Eskom Holdings SOC Ltd. Chief Operating Officer Jan Oberholzer negotiated a contract with a construction firm in which he held shares and asked a subordinate to find a job for his brother-in-law without disclosing that he was a relative, according to probes commissioned by the company.
A payment approved by Oberholzer to another contractor was also questioned by an independent counsel in his 15-page report, which was not released publicly but has been seen by Bloomberg. Eskom declined to comment. Oberholzer could not be reached for comment.
The previously unreported findings came in documents related to a personnel grievance filed by a senior executive, Mark Chettiar. While the April 4 report, produced through a separate process independent of the grievance, by Nazeer Cassim, a former High Court Judge, cleared Oberholzer of corruption, it concluded that he breached Eskom policy. In a statement in April, Eskom’s board said there was no need for the company to take any action against Oberholzer.
Eskom, a nearly century-old monopoly that generates most of the nation’s electricity, is saddled with 450 billion rand ($26.7 billion) in debt and can’t supply the country with sufficient power. It’s battling to right itself after years of mismanagement and corruption documented in public testimony over the last two years to a state judicial commission. Chief Executive Officer Andre de Ruyter took over in January pledging to root out graft and improve operations.
Oberholzer, a former employee of Stefanutti Stocks Holdings Ltd., signed a submission to Eskom’s investment and finance committee recommending an increase in a contract with the construction firm, Cassim found. At the time, Oberholzer held shares in Stefanutti Stocks, the value of which had declined to 6,000 rand from an initial 600,000 rand.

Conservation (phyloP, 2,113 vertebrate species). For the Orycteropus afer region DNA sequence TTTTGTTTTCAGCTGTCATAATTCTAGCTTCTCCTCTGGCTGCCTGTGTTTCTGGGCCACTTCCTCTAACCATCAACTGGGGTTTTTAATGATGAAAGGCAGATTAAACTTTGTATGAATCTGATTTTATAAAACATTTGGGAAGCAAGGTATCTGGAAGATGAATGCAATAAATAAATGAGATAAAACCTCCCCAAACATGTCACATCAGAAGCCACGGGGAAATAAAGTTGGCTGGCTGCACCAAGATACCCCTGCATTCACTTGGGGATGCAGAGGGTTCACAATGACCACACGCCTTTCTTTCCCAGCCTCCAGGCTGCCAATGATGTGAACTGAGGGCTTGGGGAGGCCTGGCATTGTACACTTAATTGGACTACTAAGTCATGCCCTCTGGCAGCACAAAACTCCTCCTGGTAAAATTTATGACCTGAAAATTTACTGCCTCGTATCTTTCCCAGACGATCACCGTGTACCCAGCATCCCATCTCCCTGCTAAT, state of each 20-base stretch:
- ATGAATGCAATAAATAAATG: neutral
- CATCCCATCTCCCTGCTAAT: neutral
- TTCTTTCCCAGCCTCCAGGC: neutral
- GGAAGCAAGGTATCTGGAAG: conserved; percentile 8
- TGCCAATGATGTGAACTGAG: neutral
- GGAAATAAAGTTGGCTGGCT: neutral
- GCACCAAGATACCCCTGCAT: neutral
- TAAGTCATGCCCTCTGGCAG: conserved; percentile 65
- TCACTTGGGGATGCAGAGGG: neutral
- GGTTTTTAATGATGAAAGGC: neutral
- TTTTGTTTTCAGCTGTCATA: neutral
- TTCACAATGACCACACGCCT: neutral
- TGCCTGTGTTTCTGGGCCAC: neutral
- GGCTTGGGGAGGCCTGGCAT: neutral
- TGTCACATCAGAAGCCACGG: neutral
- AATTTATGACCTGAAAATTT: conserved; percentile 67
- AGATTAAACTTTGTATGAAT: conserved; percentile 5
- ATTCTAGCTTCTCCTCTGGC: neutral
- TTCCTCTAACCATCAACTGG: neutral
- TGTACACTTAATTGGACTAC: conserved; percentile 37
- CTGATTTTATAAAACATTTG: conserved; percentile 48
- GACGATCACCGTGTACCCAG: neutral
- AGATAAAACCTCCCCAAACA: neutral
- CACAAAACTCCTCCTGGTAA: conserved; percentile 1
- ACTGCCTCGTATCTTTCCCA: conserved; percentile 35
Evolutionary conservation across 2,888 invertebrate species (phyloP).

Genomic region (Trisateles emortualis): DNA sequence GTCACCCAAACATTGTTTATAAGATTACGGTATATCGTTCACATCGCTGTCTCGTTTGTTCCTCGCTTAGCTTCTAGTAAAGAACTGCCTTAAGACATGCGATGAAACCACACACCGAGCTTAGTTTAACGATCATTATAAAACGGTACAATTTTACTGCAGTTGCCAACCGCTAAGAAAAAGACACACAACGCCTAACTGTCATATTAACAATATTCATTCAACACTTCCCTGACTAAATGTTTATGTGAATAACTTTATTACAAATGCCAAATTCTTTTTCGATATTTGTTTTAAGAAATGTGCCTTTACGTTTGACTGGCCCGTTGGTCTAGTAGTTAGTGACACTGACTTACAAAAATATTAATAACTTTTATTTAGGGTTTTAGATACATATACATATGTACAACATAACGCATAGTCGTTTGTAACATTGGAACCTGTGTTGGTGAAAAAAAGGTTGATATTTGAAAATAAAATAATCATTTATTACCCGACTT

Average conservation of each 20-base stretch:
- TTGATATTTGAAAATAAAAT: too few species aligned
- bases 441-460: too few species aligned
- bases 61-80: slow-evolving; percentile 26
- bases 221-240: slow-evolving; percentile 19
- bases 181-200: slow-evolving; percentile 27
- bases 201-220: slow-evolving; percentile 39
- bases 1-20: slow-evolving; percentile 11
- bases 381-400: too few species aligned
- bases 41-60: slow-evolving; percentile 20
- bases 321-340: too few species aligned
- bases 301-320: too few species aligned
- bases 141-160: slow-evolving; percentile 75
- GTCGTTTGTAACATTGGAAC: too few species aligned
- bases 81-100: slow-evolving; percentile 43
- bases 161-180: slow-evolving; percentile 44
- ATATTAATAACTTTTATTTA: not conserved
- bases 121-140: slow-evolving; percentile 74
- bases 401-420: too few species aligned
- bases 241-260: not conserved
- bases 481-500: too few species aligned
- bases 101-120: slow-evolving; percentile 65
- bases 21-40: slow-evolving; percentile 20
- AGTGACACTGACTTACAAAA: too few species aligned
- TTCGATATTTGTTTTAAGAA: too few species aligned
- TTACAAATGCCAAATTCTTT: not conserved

“Oberholzer breached the provisions of the Eskom policy -- he should have abstained from the transactions in totality,” Cassim said. “I propose and recommend that the CEO or a nominated board member counsels Oberholzer on the matter.”
Eskom has since said it overpaid Stefanutti Stocks. The construction company denied on July 10 that it was overpaid.
On another matter, Cassim said that if a 42 million- rand payment Oberholzer promoted or authorized to construction company Aveng Ltd. had not already been the subject of litigation between the two firms “there is no reason why the issue cannot be the subject matter of a disciplinary hearing.” Chettiar last year made a submission to the state graft commission about the procedures followed in authorizing that payment, which has yet to be made after the commission recommended it be held back.
In an April statement, Eskom said it would wait for the litigation to be completed before it decided whether to take any disciplinary action.
In separate documentation relating to the grievance filed by Chettiar on Sept. 13 against Oberholzer, the COO admitted to calling Chettiar and asking him to find a job in Cape Town for Gregory Jacobs, his brother-in-law. He said there had been “no pressure.”
Chettiar, who declined to comment, has since faced an internal disciplinary procedure initiated by Oberholzer over the allegations he made and documents show that he has been moved to a training job in human resources against his will. In his report, Cassim said Oberholzer shouldn’t have taken action against Chettiar, as he had done so “hastily and emotionally.”
In that grievance Oberholzer was accused of “use of the F word and shouting at the top of his voice with continued threats of firing people for non-performance.”
Oberholzer apologized for his language, according to documents related to the grievance.